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Genres musicaux : Ambient - New Age - Spiritual - Classic - World

Magdalena Kožená: "Lettere amorose".


During this week from the 2th to the 8th of May, at 12:00 AM and 12:00 PM (Madrid Time), you can listen to excerpts from the album of Magdalena Kožená "Lettere amorose".

Magdalena Kožená
"Lettere amorose"

 

 

 Review from www.deutschegrammophon.com

  Lettera amorosa is the name of a song by Monteverdi, but in plural form it provides an apposite title for this collection of Italian love songs from the 17th century. “I grew up with this music, and wanted to come back to it”, says Magdalena Kožená. As a result of the weight accorded to music education in communist Czechoslovakia, she was just six when she joined the Children’s Choir at the Philharmonic of her native Brno, where this repertoire was part of the programme. When she was 16 and studying at the conservatory in Brno, she teamed up with a lutenist to perform secular songs by Monte­verdi and his compatriots, and revelled in the creative freedom their music allowed her.

“I find its simplicity very attractive”, she says. “And a simple song can go very deep. This music speaks to people who don’t regard themselves as classical specialists. It comes from a time when there was no equivalent to our divide be­tween classical and pop music: it was simply the music everybody heard and sang. Some of these songs would have been performed in churches, but some are street music, and others were just intended for people to come together and play, rather than perform for an audience. It’s very much ensemble music, rather than about who is going to shine the brightest, and be the star. Because these songs are not difficult technically, one is able to get closer to the essence of what music is about. This is liberating: you’re singing for your own pleasure.” Finding the right ensemble with whom to record was crucial. The singer particularly liked the undogmatic approach of Private Musicke, and the effects it generated through its imaginative use of plucked and bowed period instruments. “The basic assumption with this repertoire is that everybody is free to make their own arrangements, and decide which instruments they will use. We experimented with a lot of different arrangements in concerts before the recording – and this is a freedom we are no longer used to in classical music. It’s got nothing to do with the usual rehearsed approach, where you try to perform it exactly the way you prepared it. It’s a completely different way of thinking about music.” They decided to switch the focus away from Monteverdi – who makes just one appearance – on to songs which many listeners will never have heard. This is a repertoire whose daring dissonances are sometimes closer to modern music than Handel, Vivaldi or even the Romantics. The instrumental selections recorded by Pierre Pitzl and his Private Musicke ensemble agreeably reinforce the period colour.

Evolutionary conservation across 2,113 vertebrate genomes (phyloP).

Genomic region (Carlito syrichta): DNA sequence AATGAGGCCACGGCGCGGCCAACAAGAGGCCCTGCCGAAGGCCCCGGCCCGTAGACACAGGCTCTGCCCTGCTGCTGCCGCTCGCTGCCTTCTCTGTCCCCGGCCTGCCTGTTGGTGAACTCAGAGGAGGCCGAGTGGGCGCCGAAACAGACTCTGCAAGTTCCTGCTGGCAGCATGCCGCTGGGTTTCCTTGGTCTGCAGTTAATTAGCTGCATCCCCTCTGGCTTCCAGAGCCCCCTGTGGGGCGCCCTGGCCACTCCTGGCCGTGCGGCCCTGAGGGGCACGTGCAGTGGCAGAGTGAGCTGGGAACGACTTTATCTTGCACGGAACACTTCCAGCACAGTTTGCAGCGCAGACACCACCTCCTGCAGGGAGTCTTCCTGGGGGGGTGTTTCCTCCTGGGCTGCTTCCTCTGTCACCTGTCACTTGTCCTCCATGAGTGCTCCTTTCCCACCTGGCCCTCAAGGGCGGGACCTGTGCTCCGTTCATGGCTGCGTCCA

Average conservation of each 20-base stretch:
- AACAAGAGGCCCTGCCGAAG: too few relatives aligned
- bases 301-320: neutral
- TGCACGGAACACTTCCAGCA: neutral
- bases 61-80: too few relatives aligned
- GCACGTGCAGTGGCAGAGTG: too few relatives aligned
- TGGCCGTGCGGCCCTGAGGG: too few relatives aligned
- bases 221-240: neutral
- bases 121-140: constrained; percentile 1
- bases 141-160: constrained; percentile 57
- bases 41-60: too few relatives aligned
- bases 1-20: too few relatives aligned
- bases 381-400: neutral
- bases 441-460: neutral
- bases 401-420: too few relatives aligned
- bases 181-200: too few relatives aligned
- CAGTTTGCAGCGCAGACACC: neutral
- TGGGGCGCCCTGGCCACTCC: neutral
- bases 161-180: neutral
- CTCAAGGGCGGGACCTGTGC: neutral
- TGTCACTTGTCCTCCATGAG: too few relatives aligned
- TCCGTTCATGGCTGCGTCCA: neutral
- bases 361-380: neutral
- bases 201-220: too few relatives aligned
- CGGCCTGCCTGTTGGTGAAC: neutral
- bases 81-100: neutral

Michael Church
(Excerpts from the booklet text accompanying the album)


Posted on 2011-05-02 00:27:29.163